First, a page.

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Scioscia showed class

Scioscia showed class

I am writing this minutes after watching the Angels lose to the Chicago White Sox on a disputed ninth-inning call by home-plate umpire Doug Eddings. There seemed little doubt the call was handled both poorly and incorrectly by the umpiring crew, and even White Sox fans probably hoped the game wouldn't hinge on that play, but, this being baseball, it did. The White Sox won, and the Series is now tied 1-1.

The amazing part of the story, however, came after the game when Angels manager Mike Scioscia faced the press. I couldn't wait to watch him explode! They were robbed, and who could argue? But wait. Instead of exploding, Scioscia reminded everyone his team didn't play particularly well and, besides, they should have been able to absorb such a call and win in spite of it. He didn't excuse the umpires or say they were right. By implication, he made it very clear he thought the call was bad for a number of reasons. And yet, he refused to blame the loss on that single play, and he refused to take the bait when several reporters tried to get him to do just that. In short, Mike Scioscia cared more about baseball's reputation than a tough loss. What a concept.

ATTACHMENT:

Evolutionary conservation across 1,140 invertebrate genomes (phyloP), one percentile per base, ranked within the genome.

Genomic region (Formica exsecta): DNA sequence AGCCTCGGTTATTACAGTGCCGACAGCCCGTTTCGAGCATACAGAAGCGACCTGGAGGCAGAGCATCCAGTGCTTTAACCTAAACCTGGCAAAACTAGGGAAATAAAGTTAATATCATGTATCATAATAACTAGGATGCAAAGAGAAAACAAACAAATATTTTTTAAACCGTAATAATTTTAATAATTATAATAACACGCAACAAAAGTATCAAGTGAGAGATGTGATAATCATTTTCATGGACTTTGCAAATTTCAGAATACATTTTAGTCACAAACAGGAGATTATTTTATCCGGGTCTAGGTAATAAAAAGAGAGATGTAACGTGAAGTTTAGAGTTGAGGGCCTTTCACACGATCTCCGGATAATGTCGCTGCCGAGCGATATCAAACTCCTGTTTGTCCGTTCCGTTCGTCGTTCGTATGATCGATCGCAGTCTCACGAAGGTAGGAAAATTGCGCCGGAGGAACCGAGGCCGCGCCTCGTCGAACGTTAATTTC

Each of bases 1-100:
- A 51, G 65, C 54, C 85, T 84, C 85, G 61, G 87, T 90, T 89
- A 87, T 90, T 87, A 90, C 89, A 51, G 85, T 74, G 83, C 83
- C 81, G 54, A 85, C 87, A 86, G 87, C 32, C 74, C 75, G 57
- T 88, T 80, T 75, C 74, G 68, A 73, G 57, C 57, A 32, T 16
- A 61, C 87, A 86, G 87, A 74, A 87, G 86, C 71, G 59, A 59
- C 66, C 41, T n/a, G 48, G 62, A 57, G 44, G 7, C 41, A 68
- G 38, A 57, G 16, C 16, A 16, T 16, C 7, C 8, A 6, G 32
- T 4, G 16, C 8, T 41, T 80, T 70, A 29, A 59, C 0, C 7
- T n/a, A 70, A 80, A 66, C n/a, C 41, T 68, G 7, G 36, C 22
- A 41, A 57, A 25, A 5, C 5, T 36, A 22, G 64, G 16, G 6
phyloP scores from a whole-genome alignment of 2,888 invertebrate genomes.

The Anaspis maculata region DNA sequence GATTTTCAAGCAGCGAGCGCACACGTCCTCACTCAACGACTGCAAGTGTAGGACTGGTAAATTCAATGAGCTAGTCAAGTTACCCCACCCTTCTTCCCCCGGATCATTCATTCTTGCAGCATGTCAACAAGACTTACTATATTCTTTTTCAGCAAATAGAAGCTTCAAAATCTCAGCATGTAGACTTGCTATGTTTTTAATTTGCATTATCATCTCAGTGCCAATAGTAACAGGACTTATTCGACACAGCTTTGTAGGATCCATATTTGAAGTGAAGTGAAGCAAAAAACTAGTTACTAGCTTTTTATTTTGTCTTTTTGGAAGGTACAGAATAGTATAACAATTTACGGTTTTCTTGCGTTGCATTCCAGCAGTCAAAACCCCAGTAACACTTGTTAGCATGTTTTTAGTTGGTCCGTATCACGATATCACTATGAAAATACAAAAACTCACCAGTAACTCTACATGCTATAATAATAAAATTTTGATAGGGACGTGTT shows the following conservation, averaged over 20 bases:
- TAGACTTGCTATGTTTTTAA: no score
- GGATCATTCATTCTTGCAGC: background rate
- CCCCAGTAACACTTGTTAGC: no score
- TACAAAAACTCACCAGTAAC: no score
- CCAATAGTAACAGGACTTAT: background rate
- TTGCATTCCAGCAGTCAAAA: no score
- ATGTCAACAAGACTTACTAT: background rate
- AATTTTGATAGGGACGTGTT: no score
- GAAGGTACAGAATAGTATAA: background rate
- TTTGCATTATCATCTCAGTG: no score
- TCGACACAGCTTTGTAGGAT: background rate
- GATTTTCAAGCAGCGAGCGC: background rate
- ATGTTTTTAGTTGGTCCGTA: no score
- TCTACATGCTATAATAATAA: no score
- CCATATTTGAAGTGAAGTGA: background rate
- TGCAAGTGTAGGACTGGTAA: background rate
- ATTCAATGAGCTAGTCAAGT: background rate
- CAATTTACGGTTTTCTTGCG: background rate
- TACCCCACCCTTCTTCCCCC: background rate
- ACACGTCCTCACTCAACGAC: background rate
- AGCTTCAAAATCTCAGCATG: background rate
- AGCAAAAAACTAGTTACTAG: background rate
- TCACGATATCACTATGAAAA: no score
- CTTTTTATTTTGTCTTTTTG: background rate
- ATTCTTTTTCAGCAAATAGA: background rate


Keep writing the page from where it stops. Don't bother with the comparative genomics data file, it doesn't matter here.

In this age where no one seems to be at fault for anything and there is always someone to blame or sue or scapegoat, it was a truly remarkable performance.

I've had split loyalties in this series, having grown up in Chicago but having lived in Los Angeles for the last 25 years; however, it's going to be hard to root against any team managed by Mike Scioscia.

What a class act.

Pat Sajak, longtime host of "Wheel of Fortune," is a contributor to MLB.com. This story was not subject to the approval of Major League Baseball or its clubs.

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